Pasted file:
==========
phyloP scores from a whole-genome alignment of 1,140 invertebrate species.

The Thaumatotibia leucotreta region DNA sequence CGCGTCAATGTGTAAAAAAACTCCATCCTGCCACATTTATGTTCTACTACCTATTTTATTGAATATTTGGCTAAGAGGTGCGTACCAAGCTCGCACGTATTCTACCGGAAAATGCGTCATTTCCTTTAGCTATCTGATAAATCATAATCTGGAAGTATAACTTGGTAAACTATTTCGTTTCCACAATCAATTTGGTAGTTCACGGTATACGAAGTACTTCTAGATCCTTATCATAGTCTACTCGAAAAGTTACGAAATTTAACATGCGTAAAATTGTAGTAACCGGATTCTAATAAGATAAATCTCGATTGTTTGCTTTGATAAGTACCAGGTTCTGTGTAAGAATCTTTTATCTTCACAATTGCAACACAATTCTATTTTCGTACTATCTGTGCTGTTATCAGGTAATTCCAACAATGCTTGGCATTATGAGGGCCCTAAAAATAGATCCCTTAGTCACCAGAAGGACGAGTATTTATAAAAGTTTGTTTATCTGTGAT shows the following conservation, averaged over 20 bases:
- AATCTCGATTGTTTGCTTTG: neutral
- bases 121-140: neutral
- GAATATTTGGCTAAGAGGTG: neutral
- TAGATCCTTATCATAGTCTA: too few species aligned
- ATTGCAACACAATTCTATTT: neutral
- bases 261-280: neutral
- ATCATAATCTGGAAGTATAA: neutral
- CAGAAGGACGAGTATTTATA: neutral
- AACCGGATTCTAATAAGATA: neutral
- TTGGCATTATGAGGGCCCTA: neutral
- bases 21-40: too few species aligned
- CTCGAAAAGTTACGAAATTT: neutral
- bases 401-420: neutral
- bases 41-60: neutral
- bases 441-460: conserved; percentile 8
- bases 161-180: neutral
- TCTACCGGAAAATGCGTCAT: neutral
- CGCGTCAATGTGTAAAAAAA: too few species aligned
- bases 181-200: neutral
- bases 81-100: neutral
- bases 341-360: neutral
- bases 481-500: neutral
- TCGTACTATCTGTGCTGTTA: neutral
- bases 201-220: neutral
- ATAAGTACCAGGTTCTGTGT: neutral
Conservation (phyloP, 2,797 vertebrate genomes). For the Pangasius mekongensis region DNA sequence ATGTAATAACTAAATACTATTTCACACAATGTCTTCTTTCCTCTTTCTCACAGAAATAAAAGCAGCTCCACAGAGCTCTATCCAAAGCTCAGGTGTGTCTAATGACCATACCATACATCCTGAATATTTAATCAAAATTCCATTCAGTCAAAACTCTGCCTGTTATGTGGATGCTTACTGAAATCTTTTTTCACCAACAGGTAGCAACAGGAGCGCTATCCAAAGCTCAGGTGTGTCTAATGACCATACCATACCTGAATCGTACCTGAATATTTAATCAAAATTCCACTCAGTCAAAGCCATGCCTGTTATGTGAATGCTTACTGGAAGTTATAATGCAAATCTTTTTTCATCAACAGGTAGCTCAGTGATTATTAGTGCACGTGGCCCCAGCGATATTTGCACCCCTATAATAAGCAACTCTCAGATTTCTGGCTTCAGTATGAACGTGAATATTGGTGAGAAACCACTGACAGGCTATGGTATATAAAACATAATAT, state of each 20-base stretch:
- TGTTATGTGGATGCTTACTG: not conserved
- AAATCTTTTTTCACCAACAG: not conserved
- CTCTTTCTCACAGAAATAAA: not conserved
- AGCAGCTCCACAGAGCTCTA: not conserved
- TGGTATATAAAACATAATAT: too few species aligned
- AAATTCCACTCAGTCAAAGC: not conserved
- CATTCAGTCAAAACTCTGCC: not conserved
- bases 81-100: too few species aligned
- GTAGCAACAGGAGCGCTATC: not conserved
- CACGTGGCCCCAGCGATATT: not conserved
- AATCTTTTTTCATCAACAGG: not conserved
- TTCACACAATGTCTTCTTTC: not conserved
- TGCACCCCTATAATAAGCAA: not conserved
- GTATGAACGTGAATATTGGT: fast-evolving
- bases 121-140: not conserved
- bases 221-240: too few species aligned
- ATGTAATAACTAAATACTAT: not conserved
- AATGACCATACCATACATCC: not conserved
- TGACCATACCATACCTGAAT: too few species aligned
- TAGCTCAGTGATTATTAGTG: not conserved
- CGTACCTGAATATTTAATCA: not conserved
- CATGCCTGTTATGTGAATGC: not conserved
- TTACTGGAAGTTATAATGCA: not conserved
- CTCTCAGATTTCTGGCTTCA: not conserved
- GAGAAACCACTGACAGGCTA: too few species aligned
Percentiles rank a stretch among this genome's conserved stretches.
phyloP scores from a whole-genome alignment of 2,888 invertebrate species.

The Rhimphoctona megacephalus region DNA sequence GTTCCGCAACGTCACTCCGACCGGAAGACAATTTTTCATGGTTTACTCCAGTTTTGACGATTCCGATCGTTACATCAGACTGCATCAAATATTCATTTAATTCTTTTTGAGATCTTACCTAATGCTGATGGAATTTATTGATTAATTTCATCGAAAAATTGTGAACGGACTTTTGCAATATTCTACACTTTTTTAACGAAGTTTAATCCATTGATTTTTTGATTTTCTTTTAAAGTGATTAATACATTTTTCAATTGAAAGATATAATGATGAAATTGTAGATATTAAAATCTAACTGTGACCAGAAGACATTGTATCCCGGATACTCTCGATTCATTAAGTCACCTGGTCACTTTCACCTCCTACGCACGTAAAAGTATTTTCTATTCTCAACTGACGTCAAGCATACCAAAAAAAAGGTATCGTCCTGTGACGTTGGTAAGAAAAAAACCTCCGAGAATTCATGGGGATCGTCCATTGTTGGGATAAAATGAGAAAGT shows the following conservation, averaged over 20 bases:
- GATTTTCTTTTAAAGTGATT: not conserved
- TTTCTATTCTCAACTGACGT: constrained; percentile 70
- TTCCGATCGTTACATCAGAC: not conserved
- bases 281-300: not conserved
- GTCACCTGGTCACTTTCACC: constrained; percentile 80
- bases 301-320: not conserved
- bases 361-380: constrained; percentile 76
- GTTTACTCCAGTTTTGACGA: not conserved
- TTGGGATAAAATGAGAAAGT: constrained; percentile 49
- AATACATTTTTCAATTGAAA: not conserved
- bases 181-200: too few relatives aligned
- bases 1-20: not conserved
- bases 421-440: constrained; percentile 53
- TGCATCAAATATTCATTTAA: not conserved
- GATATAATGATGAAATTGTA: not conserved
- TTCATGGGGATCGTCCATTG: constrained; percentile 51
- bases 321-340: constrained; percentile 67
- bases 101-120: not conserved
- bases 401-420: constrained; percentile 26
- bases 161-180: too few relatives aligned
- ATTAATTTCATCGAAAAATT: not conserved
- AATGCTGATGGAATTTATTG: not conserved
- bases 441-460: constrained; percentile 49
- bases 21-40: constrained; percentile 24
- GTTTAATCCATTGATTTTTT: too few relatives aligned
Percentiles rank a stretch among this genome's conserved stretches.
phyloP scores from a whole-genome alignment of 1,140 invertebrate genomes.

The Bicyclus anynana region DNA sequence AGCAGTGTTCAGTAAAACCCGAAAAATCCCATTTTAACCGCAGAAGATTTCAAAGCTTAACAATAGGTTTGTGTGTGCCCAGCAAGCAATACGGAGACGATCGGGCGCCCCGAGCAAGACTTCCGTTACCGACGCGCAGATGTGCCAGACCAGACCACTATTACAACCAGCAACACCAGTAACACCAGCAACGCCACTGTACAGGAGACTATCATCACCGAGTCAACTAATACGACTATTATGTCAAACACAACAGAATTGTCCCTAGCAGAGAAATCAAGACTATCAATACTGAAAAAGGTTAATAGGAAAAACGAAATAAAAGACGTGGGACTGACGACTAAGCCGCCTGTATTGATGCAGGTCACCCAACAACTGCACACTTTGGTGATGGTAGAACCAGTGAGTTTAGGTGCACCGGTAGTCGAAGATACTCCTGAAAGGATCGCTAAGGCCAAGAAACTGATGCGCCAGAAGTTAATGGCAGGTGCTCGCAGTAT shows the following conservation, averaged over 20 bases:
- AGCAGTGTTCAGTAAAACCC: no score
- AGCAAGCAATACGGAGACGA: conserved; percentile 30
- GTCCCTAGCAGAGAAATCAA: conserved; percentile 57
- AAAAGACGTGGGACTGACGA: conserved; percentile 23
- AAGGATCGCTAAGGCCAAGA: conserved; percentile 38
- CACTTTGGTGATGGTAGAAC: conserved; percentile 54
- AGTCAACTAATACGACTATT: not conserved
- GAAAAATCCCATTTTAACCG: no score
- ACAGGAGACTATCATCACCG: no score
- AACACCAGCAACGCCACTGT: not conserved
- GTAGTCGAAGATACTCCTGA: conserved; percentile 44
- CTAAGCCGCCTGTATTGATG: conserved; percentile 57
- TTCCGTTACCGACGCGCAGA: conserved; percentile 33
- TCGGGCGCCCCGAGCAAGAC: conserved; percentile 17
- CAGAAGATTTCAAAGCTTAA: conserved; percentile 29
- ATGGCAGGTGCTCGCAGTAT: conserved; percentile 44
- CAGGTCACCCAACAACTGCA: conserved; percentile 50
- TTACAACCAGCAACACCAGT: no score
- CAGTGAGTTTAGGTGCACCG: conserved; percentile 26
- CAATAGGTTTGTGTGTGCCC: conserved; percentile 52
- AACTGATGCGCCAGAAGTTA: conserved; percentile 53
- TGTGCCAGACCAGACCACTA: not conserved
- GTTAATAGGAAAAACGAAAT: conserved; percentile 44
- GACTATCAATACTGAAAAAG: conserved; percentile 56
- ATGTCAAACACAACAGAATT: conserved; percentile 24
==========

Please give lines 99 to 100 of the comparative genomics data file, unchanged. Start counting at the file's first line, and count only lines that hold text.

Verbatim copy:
- CAGAAGATTTCAAAGCTTAA: conserved; percentile 29
- ATGGCAGGTGCTCGCAGTAT: conserved; percentile 44